They went on to admit that Ms Perks was 22 years old when the ad was posted. Upon receipt of the complaint, Southern Comfort said they requested Ms Perks remove the post from her feed to avoid further views. Ms Perks said that the post was removed when she was notified of the complaint by the ASA and confirmed that in future, she would not engage in alcohol-related marketing which would breach the Advertising Code. Mr Remmington confirmed that he was 25 years old.
ASA concluded both ads breached the CAP Code (Edition 12) rule 18.16 (Alcohol), and ordered that they must not appear again in their current form.
Majority of deaths at ports are alcohol-related
Investigators find alcohol policies for workers lack clarity
10 January 2020 – The fishing industry has been told to cut down on boozing after nearly two thirds of port deaths were linked to alcohol.
Concerns were flagged up after Andrew Hay, 56, from St Fergus, Aberdeenshire, died in April 2019. He had been onboarding the Artemis in Kilkeel, County Down, Northern Ireland, when he fell onto the deck and suffered serious head injuries. In August 2018 Duncan Matheson, 63, was working as a deckhand on the Fram of Shieldaig in Loch Torridon, in the Highlands, when he died after he slipped or stumbled while manoeuvring the small tender alongside a moored fishing boat. An investigation by the MAIB found he was not wearing a life-jacket and was under the influence of alcohol at the time, which was found to be a contributory factor.
New stats from the Marine Accident Investigation Board (MAIB) show that since 1992, alcohol has contributed to 62% of fatalities on fishing vessels in port. The MAIB has recommended that drug and alcohol policies are made clearer, telling the Sea Fish Industry Authority (SFIA) that ‘there appears to be little awareness of the risk alcohol poses or any guidance on its consumption when crew are off duty and living on board a vessel while in port.
‘Boarding a fishing vessel from a quayside while under the influence of alcohol, and then negotiating the ladders and hatches on board, poses considerable risk. Regrettably, all too often the dangers of consuming alcohol are overlooked. This has led to a significant number of fatal accident investigations by the MAIB involving fishermen who have consumed too much alcohol ashore before returning to their vessels.’
The MAIB has recommended that the SFIA amends ‘generic’ drug and alcohol policies contained in safety management folders, saying they do not make clear what the maritime alcohol limit is. The maritime alcohol limit is the same as Scotland’s drink-driving laws – set at 50mg of alcohol in 100ml of blood.
For its part, the SFIA has promised to review and update its Alcohol and Drugs Policy and Procedures which provide guidance for fishermen on vessel safety. They said: ‘We will use the publication of the revised policy to promote industry awareness of the legal alcohol limits for seafarers and the dangers of alcohol consumption in and around ports and harbours.’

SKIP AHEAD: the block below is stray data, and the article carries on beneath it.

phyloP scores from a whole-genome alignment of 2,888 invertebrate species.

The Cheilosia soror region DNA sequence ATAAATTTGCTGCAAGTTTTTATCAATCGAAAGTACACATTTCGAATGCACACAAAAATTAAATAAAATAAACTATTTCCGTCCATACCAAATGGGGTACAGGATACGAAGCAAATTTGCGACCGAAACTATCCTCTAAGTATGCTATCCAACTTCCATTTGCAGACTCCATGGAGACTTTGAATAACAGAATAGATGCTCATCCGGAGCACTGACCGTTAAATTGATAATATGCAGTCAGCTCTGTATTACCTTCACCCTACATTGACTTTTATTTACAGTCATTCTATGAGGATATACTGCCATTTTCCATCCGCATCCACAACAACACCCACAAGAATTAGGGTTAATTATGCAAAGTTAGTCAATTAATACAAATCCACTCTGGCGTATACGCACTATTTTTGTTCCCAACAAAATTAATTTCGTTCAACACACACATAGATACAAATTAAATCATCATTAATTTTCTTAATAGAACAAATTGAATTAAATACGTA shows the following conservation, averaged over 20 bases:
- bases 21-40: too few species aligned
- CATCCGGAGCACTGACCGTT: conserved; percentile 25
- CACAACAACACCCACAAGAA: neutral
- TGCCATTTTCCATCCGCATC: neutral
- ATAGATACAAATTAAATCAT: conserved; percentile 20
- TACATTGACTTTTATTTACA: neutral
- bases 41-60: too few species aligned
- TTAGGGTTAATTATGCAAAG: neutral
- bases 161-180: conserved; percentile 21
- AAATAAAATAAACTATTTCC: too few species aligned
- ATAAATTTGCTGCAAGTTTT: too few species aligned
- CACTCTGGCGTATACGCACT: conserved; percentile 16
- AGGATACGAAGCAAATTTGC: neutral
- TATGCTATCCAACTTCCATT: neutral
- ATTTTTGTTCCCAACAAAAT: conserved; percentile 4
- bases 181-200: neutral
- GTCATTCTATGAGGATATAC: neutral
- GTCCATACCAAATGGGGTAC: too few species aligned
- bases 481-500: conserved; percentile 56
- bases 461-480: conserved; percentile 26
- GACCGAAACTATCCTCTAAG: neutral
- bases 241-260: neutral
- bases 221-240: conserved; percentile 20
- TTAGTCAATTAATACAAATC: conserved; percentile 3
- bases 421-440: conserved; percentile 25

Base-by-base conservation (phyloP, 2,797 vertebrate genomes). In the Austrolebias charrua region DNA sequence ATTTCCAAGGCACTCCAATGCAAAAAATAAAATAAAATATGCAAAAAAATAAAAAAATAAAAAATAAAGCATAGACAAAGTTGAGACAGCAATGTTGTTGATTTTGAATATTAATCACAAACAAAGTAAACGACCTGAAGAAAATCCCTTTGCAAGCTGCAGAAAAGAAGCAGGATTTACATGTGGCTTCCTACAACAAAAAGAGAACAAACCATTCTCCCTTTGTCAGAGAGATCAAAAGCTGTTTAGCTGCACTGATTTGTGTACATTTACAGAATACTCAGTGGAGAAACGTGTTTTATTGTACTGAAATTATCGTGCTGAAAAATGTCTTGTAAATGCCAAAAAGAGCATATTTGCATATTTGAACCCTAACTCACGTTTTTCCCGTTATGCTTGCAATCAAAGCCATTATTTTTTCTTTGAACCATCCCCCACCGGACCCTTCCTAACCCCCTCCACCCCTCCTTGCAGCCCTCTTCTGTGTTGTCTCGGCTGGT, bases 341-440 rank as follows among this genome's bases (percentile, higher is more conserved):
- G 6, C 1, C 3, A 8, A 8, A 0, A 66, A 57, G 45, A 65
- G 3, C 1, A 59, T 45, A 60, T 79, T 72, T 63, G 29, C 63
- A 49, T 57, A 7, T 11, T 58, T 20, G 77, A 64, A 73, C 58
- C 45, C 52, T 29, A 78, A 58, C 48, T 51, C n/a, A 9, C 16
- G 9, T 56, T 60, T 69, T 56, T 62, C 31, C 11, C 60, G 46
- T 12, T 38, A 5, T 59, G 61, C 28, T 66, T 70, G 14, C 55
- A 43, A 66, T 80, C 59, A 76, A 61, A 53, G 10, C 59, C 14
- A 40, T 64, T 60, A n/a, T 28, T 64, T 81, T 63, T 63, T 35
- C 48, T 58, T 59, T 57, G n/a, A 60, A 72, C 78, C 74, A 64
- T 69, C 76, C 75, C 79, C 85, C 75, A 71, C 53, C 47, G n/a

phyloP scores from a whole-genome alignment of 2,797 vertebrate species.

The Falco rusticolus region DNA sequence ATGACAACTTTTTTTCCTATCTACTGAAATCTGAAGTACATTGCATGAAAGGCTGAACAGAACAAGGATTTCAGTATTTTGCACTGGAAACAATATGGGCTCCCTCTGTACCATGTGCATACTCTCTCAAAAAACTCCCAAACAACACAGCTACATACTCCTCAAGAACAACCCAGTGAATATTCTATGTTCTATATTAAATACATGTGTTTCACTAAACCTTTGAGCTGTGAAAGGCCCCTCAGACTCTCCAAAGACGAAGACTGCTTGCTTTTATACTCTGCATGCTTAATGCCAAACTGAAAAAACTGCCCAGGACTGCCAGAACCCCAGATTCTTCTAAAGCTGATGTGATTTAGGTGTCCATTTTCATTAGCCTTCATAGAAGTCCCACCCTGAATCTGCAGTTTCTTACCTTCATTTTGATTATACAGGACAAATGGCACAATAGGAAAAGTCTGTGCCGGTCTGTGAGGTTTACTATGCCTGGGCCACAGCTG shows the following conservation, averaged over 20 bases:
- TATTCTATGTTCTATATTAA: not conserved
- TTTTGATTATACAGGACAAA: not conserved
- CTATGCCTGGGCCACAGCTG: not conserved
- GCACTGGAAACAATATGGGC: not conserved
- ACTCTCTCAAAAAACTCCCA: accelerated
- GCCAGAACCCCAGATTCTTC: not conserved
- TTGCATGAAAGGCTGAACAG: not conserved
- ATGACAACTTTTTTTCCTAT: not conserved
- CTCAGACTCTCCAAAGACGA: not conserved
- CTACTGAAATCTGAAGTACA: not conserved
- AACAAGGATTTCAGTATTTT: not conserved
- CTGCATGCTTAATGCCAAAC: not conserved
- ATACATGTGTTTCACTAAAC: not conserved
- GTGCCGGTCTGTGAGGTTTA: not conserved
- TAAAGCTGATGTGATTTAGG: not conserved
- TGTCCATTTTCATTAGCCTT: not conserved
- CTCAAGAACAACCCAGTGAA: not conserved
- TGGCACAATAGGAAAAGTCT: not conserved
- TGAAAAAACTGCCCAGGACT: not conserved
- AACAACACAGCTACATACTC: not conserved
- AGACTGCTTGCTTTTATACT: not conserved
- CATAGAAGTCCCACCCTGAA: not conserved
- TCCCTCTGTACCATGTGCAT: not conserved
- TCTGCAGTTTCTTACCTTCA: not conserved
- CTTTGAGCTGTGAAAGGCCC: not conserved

RSPH sets out to help communities tackle alcohol harm
Abridged from Royal Society for Public Health website
10 January 2020 – Following a successful pilot in Greater Manchester, the Royal Society for Public Health (RSPH) has invited local authorities across the UK to take part in the ‘Communities in Charge of Alcohol’ (CICA) programme – a community-centred approach to reducing alcohol harm through evidence-based interventions.
AHCs (Alcohol Health Champions) are trained to:
- Provide individual level brief advice, information and support, and
- Champion local action on alcohol availability, such as through influencing licensing decisions.
The programme recruits and trains networks of locally engaged and RSPH-accredited AHCs – residents who learn skills to address issues around alcohol consumption in their communities.
The pioneering pilot programme, which was evaluated by a team led by the University of Salford, delivered the first alcohol-focused health champion role of its kind between 2017-19. The scheme has been responsible for:
- 249 AUDIT-Cs completed by ‘Alcohol Health Champions’
- 1,129 brief conversations recorded
- 65 community events attended
- Action on licensing activity
‘Our research aims to demonstrate the impact of the intervention. We have been collecting information using interviews, focus groups and observations, and so far, have revealed inspiring stories from people’s personal journeys as alcohol health champions, as well as the factors that enable areas to set up the scheme and support alcohol health champions in their role. Later on in our evaluation, we will be able to compare alcohol harm data from areas that do and don’t have the intervention, so that we can see whether CICA leads to less alcohol-related burden on our hospitals and criminal justice system’, said Professor Penny Cook.
RSPH Director on National and Regional Programmes Kiran Kent commented: ‘Following the huge success of CICA in Greater Manchester, we are delighted to roll-out this ground-breaking programme and equip Community Alcohol Champions across the country with the resources and skills needed to empower individuals and communities to take back control of their alcohol consumption. CICA offers not only training, but direct action in local communities. The grassroots approach that this innovative programme takes offers vital support to communities in the long-term.’